SCHENECTADY – A Schenectady man has admitted to criminally negligent homicide over a drug sale, admitting drugs he sold led to a man’s death in 2019, Schenectady County District Attorney’s officials said.
Jamey Williams, 40, of Schenectady, pleaded guilty recently to third-degree criminal possession of a controlled substance, as well as the criminally negligent homicide count, both felonies.
He is to receive a total sentence of 10 years in prison at his October sentencing, including the maximum term of two to four years on the negligent homicide count, officials said.
The case centered around the Dec. 27, 2019 death of Justin Lowery in Schenectady, officials said.
Officials said Lowery had been looking for powder cocaine, but Williams sold him fentanyl and heroin instead, officials said.
Lowery had been visiting friends on Congress Street the evening of Dec. 26, 2019 and wanted cocaine, officials said. When they didn’t have any, they suggested contacting Williams.
Williams then arrived with what was described as a brick of cocaine. He offered to sell Lowery some before he “cooked” the rest into crack cocaine, prosecutors said.
Williams then sold Lowery a portion and Lowery then inhaled it as if it was powder cocaine. Lowery almost immediately showed signs of a drug overdose. One of his companions called 911 at 11:47 that night. By 12:15 a.m., he was pronounced dead, officials said.
The cause of death was determined to be cardiac arrythmia due to fentanyl and cocaine intoxication, officials said.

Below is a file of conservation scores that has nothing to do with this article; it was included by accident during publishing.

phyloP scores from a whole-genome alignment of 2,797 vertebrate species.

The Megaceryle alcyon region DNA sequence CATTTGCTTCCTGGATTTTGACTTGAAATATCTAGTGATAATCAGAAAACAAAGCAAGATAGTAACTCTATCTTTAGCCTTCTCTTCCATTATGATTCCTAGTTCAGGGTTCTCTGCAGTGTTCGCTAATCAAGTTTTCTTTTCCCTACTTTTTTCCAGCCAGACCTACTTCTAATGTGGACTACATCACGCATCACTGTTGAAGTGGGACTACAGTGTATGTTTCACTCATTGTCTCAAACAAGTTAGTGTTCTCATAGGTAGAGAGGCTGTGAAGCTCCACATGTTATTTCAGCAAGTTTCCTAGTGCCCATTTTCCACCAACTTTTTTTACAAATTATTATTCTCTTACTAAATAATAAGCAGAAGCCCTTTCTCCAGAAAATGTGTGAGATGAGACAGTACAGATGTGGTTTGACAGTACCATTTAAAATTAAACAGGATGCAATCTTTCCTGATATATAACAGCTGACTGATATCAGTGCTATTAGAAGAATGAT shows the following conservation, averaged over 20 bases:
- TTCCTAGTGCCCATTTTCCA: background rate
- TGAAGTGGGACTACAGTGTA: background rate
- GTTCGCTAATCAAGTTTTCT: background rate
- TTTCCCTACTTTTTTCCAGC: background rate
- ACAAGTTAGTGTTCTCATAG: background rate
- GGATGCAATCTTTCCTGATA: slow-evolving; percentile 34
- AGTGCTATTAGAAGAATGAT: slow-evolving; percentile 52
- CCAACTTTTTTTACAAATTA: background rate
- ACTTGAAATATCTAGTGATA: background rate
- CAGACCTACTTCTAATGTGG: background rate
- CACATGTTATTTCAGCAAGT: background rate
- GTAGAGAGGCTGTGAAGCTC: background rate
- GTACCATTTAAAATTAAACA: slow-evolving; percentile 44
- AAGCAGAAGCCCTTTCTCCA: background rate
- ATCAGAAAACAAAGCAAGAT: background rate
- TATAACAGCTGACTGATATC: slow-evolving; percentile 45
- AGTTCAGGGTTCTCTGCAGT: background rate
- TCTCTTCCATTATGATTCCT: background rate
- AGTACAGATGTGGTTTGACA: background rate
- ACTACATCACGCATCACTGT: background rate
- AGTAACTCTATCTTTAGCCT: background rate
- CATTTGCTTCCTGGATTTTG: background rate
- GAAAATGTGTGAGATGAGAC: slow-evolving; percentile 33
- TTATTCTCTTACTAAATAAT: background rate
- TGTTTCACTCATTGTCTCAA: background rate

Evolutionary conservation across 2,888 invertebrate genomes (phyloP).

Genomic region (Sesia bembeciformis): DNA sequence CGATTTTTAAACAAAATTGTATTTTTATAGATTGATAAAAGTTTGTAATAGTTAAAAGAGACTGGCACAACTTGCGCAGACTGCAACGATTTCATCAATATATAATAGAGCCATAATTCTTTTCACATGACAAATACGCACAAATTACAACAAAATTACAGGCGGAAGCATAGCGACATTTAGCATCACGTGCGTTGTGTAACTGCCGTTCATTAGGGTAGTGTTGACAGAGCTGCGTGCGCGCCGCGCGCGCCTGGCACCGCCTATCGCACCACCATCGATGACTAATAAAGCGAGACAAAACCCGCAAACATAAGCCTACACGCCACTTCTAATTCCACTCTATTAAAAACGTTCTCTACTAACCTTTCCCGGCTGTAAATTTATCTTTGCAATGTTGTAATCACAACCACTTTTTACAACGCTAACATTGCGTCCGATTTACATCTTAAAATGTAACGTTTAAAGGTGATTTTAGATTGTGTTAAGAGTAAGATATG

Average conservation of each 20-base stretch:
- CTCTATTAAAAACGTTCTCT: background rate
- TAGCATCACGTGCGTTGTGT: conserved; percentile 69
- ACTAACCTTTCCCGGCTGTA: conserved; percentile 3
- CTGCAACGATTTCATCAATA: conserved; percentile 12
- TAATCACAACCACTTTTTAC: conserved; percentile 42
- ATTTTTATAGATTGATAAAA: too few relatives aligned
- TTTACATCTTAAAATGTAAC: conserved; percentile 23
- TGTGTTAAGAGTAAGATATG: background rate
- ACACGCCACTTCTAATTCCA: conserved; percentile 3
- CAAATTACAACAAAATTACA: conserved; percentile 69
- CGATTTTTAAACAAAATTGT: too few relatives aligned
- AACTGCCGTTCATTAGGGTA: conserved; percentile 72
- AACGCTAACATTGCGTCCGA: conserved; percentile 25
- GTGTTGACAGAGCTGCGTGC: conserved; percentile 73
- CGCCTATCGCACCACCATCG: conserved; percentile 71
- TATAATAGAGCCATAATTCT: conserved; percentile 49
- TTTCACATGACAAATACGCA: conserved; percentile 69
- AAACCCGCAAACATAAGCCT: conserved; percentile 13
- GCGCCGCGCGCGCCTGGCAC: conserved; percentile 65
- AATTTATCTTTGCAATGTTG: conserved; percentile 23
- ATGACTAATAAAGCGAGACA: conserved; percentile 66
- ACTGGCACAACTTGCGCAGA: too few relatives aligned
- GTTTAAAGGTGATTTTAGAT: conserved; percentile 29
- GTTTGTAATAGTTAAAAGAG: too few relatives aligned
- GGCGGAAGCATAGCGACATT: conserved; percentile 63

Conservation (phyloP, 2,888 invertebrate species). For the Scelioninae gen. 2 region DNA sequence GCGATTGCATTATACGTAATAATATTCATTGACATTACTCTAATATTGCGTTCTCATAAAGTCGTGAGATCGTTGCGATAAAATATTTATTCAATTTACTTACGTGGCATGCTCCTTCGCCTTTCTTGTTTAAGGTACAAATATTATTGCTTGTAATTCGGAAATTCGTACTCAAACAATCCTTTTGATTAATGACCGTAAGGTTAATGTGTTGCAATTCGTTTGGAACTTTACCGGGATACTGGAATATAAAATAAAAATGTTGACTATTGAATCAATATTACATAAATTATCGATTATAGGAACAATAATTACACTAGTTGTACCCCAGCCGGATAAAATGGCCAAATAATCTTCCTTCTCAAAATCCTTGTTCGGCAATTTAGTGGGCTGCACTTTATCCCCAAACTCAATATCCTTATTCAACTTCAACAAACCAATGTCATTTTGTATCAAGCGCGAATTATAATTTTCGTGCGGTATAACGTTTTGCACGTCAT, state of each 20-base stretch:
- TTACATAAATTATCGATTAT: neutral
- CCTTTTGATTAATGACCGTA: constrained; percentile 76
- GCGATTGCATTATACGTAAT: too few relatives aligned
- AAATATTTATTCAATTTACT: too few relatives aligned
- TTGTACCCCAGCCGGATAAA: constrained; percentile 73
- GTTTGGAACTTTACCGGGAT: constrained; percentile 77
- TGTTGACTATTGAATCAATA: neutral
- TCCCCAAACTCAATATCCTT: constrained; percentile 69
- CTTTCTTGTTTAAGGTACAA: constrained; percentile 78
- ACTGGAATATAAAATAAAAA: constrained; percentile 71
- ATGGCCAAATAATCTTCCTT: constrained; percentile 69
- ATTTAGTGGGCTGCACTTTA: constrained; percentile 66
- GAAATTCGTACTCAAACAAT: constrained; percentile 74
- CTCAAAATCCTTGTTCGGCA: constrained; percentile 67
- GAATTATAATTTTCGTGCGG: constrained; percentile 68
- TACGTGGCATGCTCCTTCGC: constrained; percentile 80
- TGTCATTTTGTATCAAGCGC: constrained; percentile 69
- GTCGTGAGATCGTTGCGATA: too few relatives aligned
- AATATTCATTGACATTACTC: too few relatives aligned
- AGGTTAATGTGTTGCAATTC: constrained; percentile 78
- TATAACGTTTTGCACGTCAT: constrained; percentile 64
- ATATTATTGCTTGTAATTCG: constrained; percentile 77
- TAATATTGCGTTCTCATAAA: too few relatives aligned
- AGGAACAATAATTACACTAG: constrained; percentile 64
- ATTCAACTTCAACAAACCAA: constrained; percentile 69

The proof, however, showed Williams did not know the exact composition of what he was selling, leading to the criminally negligent homicide charge, Schenectady County District Attorney Robert Carney said.
Had Williams been aware he was selling fentanyl as cocaine, prosecutors could have pursued a higher charge of manslaughter, Carney said.
Officials were also able to get the longer 10-year term with the drug conviction due to Williams having two prior felonies, officials said.
The arrest and plea came after Schenectady Police Chief Eric Clifford dedicated police resources to see if drug overdose fatalities could result in criminal cases, Carney said.
Special Investigations Unit Investigator Kevin Derkowski was then given the task and “did remarkable work,” Carney said in a statement.
“This case was a cold case but he was able to track down the witnesses who were largely cooperative,” Carney said. “Knowing only a phony first name for the dealer and a cell phone number, he was eventually able to identify him, secure a photo array identification from one witness, and corroborate his presence at the scene of Mr. Lowery’s death utilizing a search warrant based on cell phone technology.”
Carney then assigned Assistant District Attorney Nicolaus Brooks-McDonald to work with Derkowski, who was later joined by Investigator Anthony Savignano. They then got a 13-count indictment against Williams, leading to his guilty plea.
“The tragic death of Mr. Lowery shows the dangers that drug users are exposed to in trusting that dealers in the unregulated drug marketplace won’t poison them with lethal substances such as fentanyl,” Carney said.
Clifford, in his own statement, praised his investigators and the prosecutor, and said the work on the case allowed them to get justice for Lowery’s family, but also more.
The case sends a message “to all dealers of illegal drugs that they will be held accountable if the poison they sell harms a member of our community.”
Williams was represented by attorney Christopher Savino. Judge Mark Caruso presided.